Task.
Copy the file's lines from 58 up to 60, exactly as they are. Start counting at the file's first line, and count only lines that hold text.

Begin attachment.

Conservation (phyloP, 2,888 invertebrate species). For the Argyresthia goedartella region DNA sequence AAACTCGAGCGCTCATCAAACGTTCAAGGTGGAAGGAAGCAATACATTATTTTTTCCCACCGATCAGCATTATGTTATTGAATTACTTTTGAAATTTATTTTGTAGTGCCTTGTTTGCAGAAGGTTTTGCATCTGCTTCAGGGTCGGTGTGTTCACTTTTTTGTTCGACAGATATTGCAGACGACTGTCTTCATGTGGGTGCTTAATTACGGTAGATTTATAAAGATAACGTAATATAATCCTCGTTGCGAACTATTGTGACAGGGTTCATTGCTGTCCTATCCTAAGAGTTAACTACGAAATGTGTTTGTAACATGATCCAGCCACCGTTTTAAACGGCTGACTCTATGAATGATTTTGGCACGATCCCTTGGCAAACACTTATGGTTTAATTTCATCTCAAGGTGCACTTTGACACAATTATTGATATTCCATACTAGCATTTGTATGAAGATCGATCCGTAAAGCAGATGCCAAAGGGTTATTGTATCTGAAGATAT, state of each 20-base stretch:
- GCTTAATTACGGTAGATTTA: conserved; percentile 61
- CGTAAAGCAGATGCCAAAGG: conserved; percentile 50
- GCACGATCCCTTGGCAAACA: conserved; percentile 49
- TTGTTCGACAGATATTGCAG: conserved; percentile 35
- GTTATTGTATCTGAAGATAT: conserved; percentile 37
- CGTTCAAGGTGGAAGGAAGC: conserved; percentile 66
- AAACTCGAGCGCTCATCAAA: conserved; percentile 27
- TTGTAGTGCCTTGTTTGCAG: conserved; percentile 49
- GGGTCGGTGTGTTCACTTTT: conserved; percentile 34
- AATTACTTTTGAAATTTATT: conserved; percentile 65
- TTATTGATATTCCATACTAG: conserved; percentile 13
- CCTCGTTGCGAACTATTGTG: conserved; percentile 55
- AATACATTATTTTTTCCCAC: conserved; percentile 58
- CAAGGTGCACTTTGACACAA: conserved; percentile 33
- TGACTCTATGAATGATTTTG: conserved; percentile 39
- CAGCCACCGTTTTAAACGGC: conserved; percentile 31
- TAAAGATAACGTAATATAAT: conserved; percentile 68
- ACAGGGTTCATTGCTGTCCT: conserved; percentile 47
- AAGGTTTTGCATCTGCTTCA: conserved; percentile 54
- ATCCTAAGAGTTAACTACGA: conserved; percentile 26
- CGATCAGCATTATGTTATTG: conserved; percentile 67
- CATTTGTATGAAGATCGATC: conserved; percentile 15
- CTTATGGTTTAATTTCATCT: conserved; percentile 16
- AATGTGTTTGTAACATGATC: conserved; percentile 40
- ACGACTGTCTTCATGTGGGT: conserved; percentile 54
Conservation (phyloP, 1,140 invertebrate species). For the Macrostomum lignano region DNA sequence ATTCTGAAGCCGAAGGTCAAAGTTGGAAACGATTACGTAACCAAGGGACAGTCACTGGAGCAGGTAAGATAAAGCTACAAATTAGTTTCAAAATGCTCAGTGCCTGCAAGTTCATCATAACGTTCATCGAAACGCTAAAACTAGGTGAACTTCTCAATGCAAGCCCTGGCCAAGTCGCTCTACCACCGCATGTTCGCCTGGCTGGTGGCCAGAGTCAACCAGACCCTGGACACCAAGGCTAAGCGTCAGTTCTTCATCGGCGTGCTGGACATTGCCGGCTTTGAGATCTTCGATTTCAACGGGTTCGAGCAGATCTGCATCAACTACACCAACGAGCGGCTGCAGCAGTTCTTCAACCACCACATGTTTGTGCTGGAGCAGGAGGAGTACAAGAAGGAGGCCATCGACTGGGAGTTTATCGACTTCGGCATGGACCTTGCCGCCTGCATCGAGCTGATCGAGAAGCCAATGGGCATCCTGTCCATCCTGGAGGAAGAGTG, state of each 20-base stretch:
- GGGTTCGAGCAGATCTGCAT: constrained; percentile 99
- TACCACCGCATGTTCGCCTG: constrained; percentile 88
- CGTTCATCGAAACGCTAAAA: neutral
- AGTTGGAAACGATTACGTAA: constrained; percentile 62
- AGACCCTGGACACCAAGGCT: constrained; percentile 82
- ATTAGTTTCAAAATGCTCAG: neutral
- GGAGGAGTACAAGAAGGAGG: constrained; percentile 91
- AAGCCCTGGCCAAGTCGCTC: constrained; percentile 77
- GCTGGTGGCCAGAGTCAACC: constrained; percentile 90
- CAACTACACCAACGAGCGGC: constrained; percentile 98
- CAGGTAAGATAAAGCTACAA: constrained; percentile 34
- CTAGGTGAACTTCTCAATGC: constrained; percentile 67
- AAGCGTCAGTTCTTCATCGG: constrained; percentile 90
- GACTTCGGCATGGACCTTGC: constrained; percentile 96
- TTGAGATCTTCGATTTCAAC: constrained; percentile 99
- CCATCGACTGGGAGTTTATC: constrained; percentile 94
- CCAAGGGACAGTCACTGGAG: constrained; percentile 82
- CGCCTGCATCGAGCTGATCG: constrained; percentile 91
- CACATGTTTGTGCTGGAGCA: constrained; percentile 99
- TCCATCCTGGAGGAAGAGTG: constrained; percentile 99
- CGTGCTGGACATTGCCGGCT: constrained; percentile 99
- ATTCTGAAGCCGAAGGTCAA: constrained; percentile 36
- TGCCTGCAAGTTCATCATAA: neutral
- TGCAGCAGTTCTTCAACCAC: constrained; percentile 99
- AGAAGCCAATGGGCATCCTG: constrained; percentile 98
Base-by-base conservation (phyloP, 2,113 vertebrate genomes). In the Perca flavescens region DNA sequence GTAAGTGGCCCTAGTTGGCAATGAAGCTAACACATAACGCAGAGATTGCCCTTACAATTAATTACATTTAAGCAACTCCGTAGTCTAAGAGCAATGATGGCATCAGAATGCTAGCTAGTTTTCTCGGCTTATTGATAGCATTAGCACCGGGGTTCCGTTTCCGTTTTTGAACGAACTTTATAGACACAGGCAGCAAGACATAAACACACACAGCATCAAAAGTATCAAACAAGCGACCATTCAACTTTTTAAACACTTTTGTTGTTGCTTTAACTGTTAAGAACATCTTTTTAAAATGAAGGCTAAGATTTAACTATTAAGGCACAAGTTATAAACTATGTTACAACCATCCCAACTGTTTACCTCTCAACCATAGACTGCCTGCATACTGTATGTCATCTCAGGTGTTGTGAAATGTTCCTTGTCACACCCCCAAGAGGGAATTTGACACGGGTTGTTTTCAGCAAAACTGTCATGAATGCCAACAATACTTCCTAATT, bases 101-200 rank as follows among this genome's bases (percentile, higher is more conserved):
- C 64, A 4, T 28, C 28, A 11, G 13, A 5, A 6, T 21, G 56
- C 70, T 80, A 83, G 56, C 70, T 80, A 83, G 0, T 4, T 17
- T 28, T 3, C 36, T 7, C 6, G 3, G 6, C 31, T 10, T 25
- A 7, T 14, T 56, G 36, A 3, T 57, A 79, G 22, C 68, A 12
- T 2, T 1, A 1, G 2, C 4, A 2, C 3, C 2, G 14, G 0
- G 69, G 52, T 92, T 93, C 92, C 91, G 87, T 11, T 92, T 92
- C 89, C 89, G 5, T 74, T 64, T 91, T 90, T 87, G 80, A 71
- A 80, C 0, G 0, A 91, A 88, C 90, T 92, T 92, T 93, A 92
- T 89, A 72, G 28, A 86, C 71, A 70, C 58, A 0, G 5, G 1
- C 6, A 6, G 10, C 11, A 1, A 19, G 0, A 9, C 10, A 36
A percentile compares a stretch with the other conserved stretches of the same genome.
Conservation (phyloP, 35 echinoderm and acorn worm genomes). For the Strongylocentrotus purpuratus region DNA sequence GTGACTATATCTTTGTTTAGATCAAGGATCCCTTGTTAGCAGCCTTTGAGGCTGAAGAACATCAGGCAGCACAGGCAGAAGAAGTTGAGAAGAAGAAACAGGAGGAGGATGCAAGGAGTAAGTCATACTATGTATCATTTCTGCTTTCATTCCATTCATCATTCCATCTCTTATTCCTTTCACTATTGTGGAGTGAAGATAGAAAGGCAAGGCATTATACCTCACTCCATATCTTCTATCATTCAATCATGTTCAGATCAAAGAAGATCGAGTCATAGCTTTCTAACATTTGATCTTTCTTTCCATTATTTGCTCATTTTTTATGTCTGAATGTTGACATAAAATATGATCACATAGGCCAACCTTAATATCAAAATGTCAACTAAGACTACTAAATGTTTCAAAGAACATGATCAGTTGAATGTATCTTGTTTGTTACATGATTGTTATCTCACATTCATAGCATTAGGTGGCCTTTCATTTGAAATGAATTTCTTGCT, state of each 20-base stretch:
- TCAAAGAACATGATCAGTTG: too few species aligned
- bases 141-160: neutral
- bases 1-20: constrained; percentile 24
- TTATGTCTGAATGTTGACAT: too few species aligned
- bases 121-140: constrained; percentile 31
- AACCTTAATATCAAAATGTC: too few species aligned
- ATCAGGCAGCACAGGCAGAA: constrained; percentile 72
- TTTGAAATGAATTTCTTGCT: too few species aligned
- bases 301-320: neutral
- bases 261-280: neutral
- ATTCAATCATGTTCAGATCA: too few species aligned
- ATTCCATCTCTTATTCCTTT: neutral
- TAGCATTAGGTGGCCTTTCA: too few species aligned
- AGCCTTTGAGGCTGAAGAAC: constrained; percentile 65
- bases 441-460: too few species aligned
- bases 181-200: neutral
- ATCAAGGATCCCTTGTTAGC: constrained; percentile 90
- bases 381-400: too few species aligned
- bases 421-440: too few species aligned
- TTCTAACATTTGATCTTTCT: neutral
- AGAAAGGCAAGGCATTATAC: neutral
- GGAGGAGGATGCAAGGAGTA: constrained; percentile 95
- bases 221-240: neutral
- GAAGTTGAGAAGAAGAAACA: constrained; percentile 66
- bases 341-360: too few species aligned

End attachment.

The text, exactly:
- T 2, T 1, A 1, G 2, C 4, A 2, C 3, C 2, G 14, G 0
- G 69, G 52, T 92, T 93, C 92, C 91, G 87, T 11, T 92, T 92
- C 89, C 89, G 5, T 74, T 64, T 91, T 90, T 87, G 80, A 71